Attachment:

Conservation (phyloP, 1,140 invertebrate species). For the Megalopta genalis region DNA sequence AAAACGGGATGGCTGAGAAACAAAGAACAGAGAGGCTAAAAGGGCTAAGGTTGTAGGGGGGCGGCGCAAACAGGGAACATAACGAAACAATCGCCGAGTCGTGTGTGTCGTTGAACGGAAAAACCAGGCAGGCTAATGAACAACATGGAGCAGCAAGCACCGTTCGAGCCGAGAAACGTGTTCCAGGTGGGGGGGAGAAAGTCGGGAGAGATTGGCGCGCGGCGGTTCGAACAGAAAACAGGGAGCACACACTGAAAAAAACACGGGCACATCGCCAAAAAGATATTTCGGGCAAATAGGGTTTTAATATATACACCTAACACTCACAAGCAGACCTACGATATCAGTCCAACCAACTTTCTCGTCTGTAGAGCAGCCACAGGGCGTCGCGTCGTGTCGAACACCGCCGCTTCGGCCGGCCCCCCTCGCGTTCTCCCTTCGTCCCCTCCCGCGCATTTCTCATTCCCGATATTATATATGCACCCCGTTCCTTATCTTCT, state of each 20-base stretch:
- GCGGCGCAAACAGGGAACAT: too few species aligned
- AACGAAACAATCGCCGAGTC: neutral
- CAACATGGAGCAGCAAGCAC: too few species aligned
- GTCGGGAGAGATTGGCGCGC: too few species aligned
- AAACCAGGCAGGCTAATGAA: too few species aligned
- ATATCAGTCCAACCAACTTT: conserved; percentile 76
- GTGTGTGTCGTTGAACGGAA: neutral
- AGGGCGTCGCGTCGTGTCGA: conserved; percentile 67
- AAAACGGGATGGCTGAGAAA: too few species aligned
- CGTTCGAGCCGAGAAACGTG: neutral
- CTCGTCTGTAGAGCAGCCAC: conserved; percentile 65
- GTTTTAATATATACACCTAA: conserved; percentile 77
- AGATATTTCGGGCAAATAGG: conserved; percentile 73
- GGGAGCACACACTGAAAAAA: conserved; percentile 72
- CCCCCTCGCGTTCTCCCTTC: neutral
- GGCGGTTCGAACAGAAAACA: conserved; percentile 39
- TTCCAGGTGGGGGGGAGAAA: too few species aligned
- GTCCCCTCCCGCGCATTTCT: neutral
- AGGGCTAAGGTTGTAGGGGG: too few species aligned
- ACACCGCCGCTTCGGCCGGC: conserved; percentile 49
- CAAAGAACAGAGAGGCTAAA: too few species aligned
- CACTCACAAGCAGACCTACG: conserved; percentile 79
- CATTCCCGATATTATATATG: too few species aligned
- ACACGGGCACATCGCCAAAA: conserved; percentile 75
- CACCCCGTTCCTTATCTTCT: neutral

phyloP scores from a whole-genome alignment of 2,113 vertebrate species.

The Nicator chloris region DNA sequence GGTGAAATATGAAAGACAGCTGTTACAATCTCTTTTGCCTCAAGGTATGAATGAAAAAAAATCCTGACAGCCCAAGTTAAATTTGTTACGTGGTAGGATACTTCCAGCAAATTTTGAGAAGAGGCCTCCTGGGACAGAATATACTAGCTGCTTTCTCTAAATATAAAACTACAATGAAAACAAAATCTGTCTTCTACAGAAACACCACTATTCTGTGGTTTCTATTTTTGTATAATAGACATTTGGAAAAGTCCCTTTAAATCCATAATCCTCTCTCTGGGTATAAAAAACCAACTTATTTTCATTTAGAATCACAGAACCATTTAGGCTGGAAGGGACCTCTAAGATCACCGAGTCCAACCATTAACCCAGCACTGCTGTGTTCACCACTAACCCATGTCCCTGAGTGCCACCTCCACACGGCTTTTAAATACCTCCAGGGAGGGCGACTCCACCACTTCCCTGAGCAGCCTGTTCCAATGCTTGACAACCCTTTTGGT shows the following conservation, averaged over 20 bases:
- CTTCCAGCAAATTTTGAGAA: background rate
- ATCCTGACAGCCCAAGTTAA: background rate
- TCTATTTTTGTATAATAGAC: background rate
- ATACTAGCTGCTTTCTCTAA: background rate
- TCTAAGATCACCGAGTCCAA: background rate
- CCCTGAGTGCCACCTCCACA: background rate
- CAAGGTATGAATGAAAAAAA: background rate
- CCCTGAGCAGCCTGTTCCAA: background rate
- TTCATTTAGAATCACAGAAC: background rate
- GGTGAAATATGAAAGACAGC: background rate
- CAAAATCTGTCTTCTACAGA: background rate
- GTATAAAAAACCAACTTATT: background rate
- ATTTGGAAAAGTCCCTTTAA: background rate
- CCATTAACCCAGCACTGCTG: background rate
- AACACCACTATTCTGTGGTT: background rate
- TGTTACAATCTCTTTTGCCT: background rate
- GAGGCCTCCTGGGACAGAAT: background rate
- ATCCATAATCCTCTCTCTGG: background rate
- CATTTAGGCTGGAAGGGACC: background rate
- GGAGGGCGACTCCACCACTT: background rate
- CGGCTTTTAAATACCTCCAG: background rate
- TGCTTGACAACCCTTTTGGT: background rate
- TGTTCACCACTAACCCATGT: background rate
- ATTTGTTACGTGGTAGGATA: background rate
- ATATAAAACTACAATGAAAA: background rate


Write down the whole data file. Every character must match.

Conservation (phyloP, 1,140 invertebrate species). For the Megalopta genalis region DNA sequence AAAACGGGATGGCTGAGAAACAAAGAACAGAGAGGCTAAAAGGGCTAAGGTTGTAGGGGGGCGGCGCAAACAGGGAACATAACGAAACAATCGCCGAGTCGTGTGTGTCGTTGAACGGAAAAACCAGGCAGGCTAATGAACAACATGGAGCAGCAAGCACCGTTCGAGCCGAGAAACGTGTTCCAGGTGGGGGGGAGAAAGTCGGGAGAGATTGGCGCGCGGCGGTTCGAACAGAAAACAGGGAGCACACACTGAAAAAAACACGGGCACATCGCCAAAAAGATATTTCGGGCAAATAGGGTTTTAATATATACACCTAACACTCACAAGCAGACCTACGATATCAGTCCAACCAACTTTCTCGTCTGTAGAGCAGCCACAGGGCGTCGCGTCGTGTCGAACACCGCCGCTTCGGCCGGCCCCCCTCGCGTTCTCCCTTCGTCCCCTCCCGCGCATTTCTCATTCCCGATATTATATATGCACCCCGTTCCTTATCTTCT, state of each 20-base stretch:
- GCGGCGCAAACAGGGAACAT: too few species aligned
- AACGAAACAATCGCCGAGTC: neutral
- CAACATGGAGCAGCAAGCAC: too few species aligned
- GTCGGGAGAGATTGGCGCGC: too few species aligned
- AAACCAGGCAGGCTAATGAA: too few species aligned
- ATATCAGTCCAACCAACTTT: conserved; percentile 76
- GTGTGTGTCGTTGAACGGAA: neutral
- AGGGCGTCGCGTCGTGTCGA: conserved; percentile 67
- AAAACGGGATGGCTGAGAAA: too few species aligned
- CGTTCGAGCCGAGAAACGTG: neutral
- CTCGTCTGTAGAGCAGCCAC: conserved; percentile 65
- GTTTTAATATATACACCTAA: conserved; percentile 77
- AGATATTTCGGGCAAATAGG: conserved; percentile 73
- GGGAGCACACACTGAAAAAA: conserved; percentile 72
- CCCCCTCGCGTTCTCCCTTC: neutral
- GGCGGTTCGAACAGAAAACA: conserved; percentile 39
- TTCCAGGTGGGGGGGAGAAA: too few species aligned
- GTCCCCTCCCGCGCATTTCT: neutral
- AGGGCTAAGGTTGTAGGGGG: too few species aligned
- ACACCGCCGCTTCGGCCGGC: conserved; percentile 49
- CAAAGAACAGAGAGGCTAAA: too few species aligned
- CACTCACAAGCAGACCTACG: conserved; percentile 79
- CATTCCCGATATTATATATG: too few species aligned
- ACACGGGCACATCGCCAAAA: conserved; percentile 75
- CACCCCGTTCCTTATCTTCT: neutral

phyloP scores from a whole-genome alignment of 2,113 vertebrate species.

The Nicator chloris region DNA sequence GGTGAAATATGAAAGACAGCTGTTACAATCTCTTTTGCCTCAAGGTATGAATGAAAAAAAATCCTGACAGCCCAAGTTAAATTTGTTACGTGGTAGGATACTTCCAGCAAATTTTGAGAAGAGGCCTCCTGGGACAGAATATACTAGCTGCTTTCTCTAAATATAAAACTACAATGAAAACAAAATCTGTCTTCTACAGAAACACCACTATTCTGTGGTTTCTATTTTTGTATAATAGACATTTGGAAAAGTCCCTTTAAATCCATAATCCTCTCTCTGGGTATAAAAAACCAACTTATTTTCATTTAGAATCACAGAACCATTTAGGCTGGAAGGGACCTCTAAGATCACCGAGTCCAACCATTAACCCAGCACTGCTGTGTTCACCACTAACCCATGTCCCTGAGTGCCACCTCCACACGGCTTTTAAATACCTCCAGGGAGGGCGACTCCACCACTTCCCTGAGCAGCCTGTTCCAATGCTTGACAACCCTTTTGGT shows the following conservation, averaged over 20 bases:
- CTTCCAGCAAATTTTGAGAA: background rate
- ATCCTGACAGCCCAAGTTAA: background rate
- TCTATTTTTGTATAATAGAC: background rate
- ATACTAGCTGCTTTCTCTAA: background rate
- TCTAAGATCACCGAGTCCAA: background rate
- CCCTGAGTGCCACCTCCACA: background rate
- CAAGGTATGAATGAAAAAAA: background rate
- CCCTGAGCAGCCTGTTCCAA: background rate
- TTCATTTAGAATCACAGAAC: background rate
- GGTGAAATATGAAAGACAGC: background rate
- CAAAATCTGTCTTCTACAGA: background rate
- GTATAAAAAACCAACTTATT: background rate
- ATTTGGAAAAGTCCCTTTAA: background rate
- CCATTAACCCAGCACTGCTG: background rate
- AACACCACTATTCTGTGGTT: background rate
- TGTTACAATCTCTTTTGCCT: background rate
- GAGGCCTCCTGGGACAGAAT: background rate
- ATCCATAATCCTCTCTCTGG: background rate
- CATTTAGGCTGGAAGGGACC: background rate
- GGAGGGCGACTCCACCACTT: background rate
- CGGCTTTTAAATACCTCCAG: background rate
- TGCTTGACAACCCTTTTGGT: background rate
- TGTTCACCACTAACCCATGT: background rate
- ATTTGTTACGTGGTAGGATA: background rate
- ATATAAAACTACAATGAAAA: background rate